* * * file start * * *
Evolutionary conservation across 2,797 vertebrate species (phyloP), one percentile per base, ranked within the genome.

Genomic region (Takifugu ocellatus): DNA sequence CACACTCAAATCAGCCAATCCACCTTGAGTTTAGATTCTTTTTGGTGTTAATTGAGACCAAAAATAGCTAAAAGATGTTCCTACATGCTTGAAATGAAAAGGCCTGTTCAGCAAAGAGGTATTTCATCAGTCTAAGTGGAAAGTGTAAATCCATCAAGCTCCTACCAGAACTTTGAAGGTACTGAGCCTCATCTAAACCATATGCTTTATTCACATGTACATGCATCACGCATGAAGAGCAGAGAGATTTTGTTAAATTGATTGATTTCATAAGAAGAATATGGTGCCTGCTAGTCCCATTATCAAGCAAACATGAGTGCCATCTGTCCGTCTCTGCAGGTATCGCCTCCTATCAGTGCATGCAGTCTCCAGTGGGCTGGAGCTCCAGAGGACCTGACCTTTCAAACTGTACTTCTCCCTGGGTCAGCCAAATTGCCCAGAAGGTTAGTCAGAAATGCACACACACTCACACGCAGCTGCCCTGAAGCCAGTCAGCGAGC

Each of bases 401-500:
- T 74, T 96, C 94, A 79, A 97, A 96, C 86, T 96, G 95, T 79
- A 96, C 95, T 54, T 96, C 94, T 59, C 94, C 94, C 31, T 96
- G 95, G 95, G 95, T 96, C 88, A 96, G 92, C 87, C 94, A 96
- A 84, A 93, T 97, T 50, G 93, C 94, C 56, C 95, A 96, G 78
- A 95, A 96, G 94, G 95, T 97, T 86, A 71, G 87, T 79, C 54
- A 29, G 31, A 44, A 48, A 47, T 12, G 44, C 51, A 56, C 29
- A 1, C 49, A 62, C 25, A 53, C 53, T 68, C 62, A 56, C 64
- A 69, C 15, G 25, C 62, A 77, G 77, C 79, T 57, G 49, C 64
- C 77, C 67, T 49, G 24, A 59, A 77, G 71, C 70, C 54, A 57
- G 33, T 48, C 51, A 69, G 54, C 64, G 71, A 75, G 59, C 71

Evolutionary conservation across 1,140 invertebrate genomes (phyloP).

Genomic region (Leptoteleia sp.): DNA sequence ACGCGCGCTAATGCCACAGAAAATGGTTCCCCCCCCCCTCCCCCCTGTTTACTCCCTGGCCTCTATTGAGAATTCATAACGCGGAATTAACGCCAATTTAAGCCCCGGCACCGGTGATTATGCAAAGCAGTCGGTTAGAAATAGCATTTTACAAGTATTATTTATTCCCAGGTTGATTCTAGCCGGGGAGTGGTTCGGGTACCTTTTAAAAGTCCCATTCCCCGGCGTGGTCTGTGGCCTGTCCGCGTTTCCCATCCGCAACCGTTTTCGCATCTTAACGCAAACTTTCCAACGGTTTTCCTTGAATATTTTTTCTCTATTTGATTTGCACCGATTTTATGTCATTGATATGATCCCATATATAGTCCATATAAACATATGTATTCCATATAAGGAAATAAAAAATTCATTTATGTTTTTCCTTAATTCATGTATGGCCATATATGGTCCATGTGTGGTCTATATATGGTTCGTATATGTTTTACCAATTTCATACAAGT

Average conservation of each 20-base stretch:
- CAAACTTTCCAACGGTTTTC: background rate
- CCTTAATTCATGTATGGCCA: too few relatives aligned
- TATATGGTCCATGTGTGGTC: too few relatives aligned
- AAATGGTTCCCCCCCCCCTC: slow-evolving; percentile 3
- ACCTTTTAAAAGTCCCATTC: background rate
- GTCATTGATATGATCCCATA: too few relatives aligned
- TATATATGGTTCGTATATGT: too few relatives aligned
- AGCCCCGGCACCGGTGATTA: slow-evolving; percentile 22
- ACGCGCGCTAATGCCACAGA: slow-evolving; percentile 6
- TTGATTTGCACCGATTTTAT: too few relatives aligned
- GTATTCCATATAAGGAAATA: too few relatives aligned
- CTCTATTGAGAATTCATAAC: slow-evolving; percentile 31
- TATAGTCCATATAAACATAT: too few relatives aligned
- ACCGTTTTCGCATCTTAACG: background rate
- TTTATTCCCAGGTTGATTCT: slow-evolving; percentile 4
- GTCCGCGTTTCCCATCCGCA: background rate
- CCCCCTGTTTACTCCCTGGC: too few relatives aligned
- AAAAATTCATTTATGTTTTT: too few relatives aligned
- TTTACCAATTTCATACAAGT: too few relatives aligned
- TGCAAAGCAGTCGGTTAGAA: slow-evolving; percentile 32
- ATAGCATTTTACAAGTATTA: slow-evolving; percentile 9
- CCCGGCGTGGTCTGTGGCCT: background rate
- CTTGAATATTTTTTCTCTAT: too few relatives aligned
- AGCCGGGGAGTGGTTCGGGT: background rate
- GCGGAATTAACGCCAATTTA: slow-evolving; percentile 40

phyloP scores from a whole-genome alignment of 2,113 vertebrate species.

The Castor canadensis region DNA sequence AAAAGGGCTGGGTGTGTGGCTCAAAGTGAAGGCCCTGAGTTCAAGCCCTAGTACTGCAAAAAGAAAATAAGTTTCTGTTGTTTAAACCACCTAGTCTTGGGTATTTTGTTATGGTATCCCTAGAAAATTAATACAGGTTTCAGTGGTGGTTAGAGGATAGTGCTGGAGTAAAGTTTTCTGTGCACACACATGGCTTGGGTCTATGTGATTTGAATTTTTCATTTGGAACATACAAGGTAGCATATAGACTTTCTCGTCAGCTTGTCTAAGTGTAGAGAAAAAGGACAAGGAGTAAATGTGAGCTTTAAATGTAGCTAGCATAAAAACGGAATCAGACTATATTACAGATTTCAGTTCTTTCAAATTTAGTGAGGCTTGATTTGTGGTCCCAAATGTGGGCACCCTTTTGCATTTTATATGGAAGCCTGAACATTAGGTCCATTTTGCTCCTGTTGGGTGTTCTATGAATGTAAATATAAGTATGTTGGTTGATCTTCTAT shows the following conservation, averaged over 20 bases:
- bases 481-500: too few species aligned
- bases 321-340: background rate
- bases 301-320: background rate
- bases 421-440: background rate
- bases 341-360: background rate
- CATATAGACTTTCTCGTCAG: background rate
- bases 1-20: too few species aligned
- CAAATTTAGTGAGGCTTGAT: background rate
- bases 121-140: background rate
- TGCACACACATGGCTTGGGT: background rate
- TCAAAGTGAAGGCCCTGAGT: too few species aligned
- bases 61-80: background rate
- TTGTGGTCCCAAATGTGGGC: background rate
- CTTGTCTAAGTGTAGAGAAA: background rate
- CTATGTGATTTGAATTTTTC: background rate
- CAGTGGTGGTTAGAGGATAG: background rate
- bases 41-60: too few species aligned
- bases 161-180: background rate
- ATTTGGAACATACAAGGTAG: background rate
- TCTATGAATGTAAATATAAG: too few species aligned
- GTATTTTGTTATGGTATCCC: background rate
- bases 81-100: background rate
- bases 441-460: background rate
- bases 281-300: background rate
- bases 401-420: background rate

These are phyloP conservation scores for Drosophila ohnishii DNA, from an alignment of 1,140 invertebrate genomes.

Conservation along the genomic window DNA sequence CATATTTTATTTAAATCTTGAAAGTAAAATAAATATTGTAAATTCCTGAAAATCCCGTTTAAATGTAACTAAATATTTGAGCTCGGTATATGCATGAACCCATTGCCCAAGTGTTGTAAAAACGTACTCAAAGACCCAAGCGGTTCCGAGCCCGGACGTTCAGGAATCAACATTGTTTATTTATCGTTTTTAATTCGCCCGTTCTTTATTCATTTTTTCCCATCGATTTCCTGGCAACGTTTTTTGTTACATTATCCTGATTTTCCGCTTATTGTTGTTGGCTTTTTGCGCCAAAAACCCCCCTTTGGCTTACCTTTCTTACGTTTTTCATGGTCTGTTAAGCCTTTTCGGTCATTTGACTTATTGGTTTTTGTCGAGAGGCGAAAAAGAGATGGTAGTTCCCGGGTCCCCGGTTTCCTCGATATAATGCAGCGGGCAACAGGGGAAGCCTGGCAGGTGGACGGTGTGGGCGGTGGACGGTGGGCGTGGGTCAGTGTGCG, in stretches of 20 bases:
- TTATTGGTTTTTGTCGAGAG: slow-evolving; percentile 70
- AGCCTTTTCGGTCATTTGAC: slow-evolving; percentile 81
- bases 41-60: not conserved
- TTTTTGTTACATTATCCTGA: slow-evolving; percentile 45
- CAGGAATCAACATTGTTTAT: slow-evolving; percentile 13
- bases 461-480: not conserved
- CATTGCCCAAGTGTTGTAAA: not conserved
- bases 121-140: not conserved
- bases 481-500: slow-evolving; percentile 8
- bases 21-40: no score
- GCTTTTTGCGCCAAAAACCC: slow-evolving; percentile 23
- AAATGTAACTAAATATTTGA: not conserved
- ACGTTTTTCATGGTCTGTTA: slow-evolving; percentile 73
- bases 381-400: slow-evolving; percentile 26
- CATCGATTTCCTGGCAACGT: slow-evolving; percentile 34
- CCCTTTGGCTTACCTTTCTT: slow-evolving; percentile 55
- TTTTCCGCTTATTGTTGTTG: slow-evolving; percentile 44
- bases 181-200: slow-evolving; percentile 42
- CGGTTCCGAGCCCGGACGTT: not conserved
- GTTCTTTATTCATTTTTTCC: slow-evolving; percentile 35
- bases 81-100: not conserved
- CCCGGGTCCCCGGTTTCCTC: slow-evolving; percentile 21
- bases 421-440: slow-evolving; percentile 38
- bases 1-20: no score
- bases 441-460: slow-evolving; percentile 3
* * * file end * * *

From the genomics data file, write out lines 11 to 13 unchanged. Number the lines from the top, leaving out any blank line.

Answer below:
- A 69, C 15, G 25, C 62, A 77, G 77, C 79, T 57, G 49, C 64
- C 77, C 67, T 49, G 24, A 59, A 77, G 71, C 70, C 54, A 57
- G 33, T 48, C 51, A 69, G 54, C 64, G 71, A 75, G 59, C 71